Racing Point were left in a spot of bother after denying their driver Lance Stroll had COVID-19 when he missed the Eifel Grand Prix when in fact he did contract the virus as he admitted on social media today.
The team released a wordy explanation as an excuse for what many are now seeing as confusion in the ranks, with some even questioning if the team were ever telling the truth during Lance’s absence.
This triggered the following statement form team principal and CEO Otmar Szafnauer:
“As stated by Lance on social media this morning, Racing Point can confirm that he tested positive for Covid-19 on Sunday 11th of October. Lance had left the team bubble in Germany on Saturday 10th October as he was unable to compete due to the effect of a recurring stomach upset.
“Lance had first reported an upset stomach during the Russian Grand Prix week and subsequently tested negative for Covid-19 several times, tests taken in line with both the FIA and Racing Point’s own protocols.
“He also tested negative before arrival in Germany in the official pre-event test for the Eifel Grand Prix. The upset stomach symptoms returned on Saturday which forced Lance to withdraw from the race and stay in his motorhome away from the paddock.
“He consulted with a doctor who did not believe his symptoms indicated Covid-19 and did not advise a test was necessary. Based on this clinical assessment, at the time there was no requirement to inform the FIA as to the nature of the illness.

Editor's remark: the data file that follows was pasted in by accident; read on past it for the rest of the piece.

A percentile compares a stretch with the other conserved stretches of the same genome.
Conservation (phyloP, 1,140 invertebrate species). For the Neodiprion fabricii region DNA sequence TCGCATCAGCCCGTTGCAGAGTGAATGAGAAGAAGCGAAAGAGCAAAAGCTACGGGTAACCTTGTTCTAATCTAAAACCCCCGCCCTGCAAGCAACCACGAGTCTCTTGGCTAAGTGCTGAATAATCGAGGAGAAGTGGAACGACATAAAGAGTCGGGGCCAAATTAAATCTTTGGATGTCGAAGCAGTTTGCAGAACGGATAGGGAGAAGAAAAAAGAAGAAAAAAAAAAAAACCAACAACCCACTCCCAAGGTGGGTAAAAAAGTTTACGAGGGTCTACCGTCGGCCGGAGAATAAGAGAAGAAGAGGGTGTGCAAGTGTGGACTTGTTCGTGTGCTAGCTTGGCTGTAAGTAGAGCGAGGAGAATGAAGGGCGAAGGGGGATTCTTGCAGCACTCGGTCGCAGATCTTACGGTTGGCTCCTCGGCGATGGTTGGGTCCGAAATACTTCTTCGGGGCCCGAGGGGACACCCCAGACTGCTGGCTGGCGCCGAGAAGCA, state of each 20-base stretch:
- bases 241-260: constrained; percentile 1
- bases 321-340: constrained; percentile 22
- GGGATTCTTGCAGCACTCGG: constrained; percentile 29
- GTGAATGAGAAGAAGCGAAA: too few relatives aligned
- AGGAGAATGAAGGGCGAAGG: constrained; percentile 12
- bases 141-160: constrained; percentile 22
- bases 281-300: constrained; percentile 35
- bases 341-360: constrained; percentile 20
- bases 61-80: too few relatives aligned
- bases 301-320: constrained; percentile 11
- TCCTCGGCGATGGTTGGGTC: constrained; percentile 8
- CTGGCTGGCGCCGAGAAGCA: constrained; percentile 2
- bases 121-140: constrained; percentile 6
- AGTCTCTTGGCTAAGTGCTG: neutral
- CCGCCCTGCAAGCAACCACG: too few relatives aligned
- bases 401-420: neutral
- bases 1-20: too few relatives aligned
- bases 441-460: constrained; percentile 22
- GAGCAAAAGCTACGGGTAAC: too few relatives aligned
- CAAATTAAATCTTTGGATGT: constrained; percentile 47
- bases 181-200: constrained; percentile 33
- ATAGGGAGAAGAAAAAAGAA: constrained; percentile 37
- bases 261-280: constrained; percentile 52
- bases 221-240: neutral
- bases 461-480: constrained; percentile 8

“Lance then flew home to Switzerland on a private plane on Sunday morning. In line with Racing Point’s enhanced testing protocol, under which all team members are tested on return from a Grand Prix, Lance took a Covid-19 test at home and received a positive result the next day.
“He continued to isolate for ten days from the date of the test, in line with local regulations. He returned a negative test on Monday this week and will travel to the Portuguese Grand Prix.
“All members of the Racing Point team at the Eifel Grand Prix returned to the UK via a private charter flight and all tested negative upon their arrival, and again in their pre-event test for the Portuguese Grand Prix.”
During the weekend at Nurburgring, Szafnauer sang another tune altogether when he, deliberately or not, misled media, “I think he had a bit of a cold. At first we thought ‘well, he’d better get tested for the virus’. We’ve tested him multiple times, including the pre-event test for this race and he’s come back negative three, four times.
“And he doesn’t have the classic COVID-19 symptoms. He just doesn’t feel well in himself and last night he had an upset stomach,” added the Racing point team boss.